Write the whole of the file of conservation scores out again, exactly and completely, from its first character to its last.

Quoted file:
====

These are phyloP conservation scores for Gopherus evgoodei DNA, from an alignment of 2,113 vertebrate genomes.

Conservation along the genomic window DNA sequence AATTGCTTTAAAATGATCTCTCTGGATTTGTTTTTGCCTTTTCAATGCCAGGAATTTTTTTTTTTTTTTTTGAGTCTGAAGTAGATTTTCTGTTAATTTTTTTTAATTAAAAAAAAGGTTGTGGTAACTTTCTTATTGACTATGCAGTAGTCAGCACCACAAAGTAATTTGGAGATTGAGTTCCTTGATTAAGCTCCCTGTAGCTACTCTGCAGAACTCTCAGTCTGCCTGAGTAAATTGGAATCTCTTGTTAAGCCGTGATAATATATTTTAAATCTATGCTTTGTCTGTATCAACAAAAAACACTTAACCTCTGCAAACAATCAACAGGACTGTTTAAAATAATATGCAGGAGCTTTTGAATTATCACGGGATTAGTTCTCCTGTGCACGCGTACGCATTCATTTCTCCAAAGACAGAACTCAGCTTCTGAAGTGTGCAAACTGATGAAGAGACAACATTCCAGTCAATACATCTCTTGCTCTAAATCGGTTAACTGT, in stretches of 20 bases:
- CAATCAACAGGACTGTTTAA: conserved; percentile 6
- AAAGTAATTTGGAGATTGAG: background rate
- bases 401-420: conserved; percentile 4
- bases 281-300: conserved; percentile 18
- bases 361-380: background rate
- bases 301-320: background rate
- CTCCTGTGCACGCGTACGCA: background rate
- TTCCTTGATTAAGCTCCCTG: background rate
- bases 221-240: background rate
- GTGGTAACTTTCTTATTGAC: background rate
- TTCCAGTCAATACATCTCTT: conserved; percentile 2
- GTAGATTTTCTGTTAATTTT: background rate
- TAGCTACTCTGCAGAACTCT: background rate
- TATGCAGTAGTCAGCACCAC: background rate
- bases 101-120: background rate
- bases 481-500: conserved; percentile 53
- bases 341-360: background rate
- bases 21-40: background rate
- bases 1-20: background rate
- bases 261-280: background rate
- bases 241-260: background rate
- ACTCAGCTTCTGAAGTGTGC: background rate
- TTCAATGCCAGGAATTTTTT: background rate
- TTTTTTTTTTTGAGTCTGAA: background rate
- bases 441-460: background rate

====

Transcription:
These are phyloP conservation scores for Gopherus evgoodei DNA, from an alignment of 2,113 vertebrate genomes.

Conservation along the genomic window DNA sequence AATTGCTTTAAAATGATCTCTCTGGATTTGTTTTTGCCTTTTCAATGCCAGGAATTTTTTTTTTTTTTTTTGAGTCTGAAGTAGATTTTCTGTTAATTTTTTTTAATTAAAAAAAAGGTTGTGGTAACTTTCTTATTGACTATGCAGTAGTCAGCACCACAAAGTAATTTGGAGATTGAGTTCCTTGATTAAGCTCCCTGTAGCTACTCTGCAGAACTCTCAGTCTGCCTGAGTAAATTGGAATCTCTTGTTAAGCCGTGATAATATATTTTAAATCTATGCTTTGTCTGTATCAACAAAAAACACTTAACCTCTGCAAACAATCAACAGGACTGTTTAAAATAATATGCAGGAGCTTTTGAATTATCACGGGATTAGTTCTCCTGTGCACGCGTACGCATTCATTTCTCCAAAGACAGAACTCAGCTTCTGAAGTGTGCAAACTGATGAAGAGACAACATTCCAGTCAATACATCTCTTGCTCTAAATCGGTTAACTGT, in stretches of 20 bases:
- CAATCAACAGGACTGTTTAA: conserved; percentile 6
- AAAGTAATTTGGAGATTGAG: background rate
- bases 401-420: conserved; percentile 4
- bases 281-300: conserved; percentile 18
- bases 361-380: background rate
- bases 301-320: background rate
- CTCCTGTGCACGCGTACGCA: background rate
- TTCCTTGATTAAGCTCCCTG: background rate
- bases 221-240: background rate
- GTGGTAACTTTCTTATTGAC: background rate
- TTCCAGTCAATACATCTCTT: conserved; percentile 2
- GTAGATTTTCTGTTAATTTT: background rate
- TAGCTACTCTGCAGAACTCT: background rate
- TATGCAGTAGTCAGCACCAC: background rate
- bases 101-120: background rate
- bases 481-500: conserved; percentile 53
- bases 341-360: background rate
- bases 21-40: background rate
- bases 1-20: background rate
- bases 261-280: background rate
- bases 241-260: background rate
- ACTCAGCTTCTGAAGTGTGC: background rate
- TTCAATGCCAGGAATTTTTT: background rate
- TTTTTTTTTTTGAGTCTGAA: background rate
- bases 441-460: background rate